The same goes for the other menus too, especially the rider customisation tools, which are great at hiding what amazing content there is on offer. For example, donning a rubber chicken helmet means you’ll cluck at opposing riders, while a full goat mask will have you screaming as you flip off cliffs. Of course, you could just save up for the bright pink unicorn costume of your dreams… you know you want to. 

It’s shame because this clunky UI mars the fantastic gameplay. Performing tricks seems simple at first, but it’s complex to master as you’ll need to combine the left analogue stick movement for spins, L2 presses for jumps and hold the shoulder buttons to control the various grabs. A combination of all of these inputs performs the most impressive tricks that earn you the most points, but can often result in a KO or at least a face full of snow.

The actual speed-runs are great too, offering just enough challenge that you feel like a gold is within your reach with just one more try, one tighter line, one less trick. The control scheme is well mapped, your speed can easily feel out of control and you can actually feel the change of terrain under your board and be forced to react accordingly.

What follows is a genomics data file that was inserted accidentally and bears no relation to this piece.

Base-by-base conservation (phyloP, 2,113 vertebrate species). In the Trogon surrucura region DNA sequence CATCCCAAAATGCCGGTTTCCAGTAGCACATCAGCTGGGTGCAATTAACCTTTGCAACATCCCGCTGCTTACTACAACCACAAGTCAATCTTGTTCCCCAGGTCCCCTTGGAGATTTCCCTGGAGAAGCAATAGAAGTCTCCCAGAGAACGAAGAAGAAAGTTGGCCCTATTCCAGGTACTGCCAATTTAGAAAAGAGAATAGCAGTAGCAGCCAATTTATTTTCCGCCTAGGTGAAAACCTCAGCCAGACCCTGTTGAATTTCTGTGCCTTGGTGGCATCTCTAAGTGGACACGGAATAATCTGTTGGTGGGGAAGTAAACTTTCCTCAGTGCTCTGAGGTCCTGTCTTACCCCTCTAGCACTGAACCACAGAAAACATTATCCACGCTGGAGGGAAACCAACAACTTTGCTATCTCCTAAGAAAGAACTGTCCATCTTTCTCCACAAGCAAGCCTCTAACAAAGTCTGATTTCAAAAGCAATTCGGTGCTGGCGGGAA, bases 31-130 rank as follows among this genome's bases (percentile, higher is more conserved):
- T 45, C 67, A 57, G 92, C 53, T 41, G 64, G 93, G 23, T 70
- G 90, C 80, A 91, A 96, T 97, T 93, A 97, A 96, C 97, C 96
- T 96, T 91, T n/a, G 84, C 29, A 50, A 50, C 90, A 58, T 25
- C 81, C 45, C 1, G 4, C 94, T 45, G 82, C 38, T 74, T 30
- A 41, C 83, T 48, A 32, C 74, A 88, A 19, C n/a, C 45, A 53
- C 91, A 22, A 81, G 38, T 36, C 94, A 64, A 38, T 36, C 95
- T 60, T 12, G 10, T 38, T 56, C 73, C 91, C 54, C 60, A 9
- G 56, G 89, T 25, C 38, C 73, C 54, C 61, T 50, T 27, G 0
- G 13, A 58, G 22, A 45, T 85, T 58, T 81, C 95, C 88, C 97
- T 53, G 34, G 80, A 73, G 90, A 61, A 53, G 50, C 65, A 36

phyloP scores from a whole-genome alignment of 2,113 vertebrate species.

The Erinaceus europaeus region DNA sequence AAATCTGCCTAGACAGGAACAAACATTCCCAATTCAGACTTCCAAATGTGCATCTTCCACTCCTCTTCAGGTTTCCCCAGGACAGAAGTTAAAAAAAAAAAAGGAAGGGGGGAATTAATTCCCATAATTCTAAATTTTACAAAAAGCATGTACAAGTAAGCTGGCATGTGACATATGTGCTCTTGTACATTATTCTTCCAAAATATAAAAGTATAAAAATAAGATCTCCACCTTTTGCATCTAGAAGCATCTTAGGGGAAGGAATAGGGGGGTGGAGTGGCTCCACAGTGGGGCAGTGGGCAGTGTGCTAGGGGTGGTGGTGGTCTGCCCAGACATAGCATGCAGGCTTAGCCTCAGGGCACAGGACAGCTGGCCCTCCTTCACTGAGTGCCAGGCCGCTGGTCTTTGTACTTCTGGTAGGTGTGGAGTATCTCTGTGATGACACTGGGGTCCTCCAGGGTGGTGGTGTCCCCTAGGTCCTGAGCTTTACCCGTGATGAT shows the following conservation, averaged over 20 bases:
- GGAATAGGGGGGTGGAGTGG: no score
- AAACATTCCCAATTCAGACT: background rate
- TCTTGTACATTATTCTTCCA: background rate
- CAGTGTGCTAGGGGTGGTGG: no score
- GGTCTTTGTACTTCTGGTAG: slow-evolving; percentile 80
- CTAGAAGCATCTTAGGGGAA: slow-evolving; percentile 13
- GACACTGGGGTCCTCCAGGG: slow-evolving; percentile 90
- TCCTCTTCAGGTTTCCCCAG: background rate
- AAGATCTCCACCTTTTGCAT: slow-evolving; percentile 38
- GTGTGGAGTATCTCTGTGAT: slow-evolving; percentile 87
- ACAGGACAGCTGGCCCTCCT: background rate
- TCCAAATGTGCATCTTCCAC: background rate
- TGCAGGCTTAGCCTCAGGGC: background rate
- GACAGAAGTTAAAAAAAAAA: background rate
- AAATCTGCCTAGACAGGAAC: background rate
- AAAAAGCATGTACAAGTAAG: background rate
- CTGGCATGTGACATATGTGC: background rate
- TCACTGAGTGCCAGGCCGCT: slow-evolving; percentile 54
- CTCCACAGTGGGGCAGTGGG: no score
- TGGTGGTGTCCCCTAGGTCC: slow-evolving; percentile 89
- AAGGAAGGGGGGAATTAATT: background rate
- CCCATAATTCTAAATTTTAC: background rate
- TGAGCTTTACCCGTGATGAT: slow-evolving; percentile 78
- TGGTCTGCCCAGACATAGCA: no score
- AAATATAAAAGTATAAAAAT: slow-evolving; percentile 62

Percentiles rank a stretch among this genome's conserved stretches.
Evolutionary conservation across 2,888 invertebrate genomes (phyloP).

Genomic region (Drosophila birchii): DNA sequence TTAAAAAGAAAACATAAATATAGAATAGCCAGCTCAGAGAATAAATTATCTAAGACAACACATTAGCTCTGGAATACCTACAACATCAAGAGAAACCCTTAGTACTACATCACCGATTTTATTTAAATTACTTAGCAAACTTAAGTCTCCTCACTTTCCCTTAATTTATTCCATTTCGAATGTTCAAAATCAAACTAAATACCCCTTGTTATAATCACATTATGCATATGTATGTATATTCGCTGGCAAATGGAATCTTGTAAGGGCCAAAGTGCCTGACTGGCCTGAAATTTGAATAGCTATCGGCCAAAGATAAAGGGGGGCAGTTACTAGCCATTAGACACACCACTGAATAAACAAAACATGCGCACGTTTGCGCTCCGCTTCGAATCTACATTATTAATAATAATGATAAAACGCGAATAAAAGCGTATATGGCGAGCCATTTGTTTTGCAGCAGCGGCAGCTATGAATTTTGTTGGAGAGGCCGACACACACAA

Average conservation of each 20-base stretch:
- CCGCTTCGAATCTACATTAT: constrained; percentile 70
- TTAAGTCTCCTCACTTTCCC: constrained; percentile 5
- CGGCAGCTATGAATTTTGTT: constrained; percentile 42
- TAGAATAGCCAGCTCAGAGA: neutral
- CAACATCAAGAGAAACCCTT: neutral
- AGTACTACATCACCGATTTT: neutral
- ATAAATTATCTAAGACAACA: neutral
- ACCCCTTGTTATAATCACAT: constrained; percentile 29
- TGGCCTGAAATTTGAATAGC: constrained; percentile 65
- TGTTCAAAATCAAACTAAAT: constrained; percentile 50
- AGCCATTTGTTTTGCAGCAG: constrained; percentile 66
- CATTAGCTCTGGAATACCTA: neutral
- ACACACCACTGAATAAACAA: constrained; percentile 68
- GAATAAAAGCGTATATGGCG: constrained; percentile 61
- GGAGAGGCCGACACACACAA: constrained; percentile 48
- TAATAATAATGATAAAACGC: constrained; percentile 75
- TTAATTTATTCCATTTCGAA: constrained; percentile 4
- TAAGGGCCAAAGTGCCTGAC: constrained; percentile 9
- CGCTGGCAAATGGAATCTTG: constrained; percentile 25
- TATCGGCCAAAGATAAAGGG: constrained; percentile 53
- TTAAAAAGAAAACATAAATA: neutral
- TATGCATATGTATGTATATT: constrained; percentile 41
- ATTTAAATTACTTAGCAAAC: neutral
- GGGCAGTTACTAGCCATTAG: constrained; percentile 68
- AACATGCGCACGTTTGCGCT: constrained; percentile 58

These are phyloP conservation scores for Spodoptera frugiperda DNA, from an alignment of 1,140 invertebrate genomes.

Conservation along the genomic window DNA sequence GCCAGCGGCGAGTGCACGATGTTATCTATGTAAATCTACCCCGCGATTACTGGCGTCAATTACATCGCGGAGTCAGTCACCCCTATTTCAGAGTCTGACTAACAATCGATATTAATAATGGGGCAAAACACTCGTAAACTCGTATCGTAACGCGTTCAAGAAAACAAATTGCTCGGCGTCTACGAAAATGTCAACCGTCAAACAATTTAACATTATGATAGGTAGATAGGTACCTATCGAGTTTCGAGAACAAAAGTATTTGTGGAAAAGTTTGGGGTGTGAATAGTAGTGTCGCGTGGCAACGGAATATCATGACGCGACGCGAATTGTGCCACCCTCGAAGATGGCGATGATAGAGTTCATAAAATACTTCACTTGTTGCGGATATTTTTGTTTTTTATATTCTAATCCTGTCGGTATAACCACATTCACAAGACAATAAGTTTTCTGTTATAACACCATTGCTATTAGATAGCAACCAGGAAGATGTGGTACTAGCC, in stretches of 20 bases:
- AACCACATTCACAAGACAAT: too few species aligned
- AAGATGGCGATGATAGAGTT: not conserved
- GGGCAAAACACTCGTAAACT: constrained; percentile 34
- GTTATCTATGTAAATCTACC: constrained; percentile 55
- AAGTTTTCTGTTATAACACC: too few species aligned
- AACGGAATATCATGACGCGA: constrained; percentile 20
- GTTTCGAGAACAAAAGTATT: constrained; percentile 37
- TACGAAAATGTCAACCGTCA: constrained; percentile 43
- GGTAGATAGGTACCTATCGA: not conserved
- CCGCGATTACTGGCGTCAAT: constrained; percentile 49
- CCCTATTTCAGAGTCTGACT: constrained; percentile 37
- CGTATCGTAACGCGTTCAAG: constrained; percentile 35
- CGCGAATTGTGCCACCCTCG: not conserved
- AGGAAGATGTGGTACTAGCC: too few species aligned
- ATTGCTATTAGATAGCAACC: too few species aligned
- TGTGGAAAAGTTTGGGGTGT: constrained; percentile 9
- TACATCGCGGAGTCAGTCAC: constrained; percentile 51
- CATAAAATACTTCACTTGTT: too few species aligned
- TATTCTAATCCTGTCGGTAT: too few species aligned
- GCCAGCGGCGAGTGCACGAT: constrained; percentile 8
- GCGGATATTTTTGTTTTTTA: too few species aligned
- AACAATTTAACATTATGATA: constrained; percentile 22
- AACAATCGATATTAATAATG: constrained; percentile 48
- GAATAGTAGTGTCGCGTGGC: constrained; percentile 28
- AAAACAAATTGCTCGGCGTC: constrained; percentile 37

And that’s heightened when you’re racing other, real-world Steep players too. Like many other Ubisoft games, including Watch Dogs 2, Steep features seamless online multiplayer, which means other players will drop into your game to race the same runs as you or catch you in the sky mid-glide. You can choose to join up with them to race together, or simply just enjoy sharing the same snowy paradise with these other rides. Like the races and other events, taking part in any kind of multiplayer is totally up to you. 

What you can do though is challenge other racers to beat your times, perform better tricks or create trickier runs simply by sharing them from the map. Again, this suffers from the over complicated, cluttered UI, but once you’ve figured it out it’s relatively easy to do.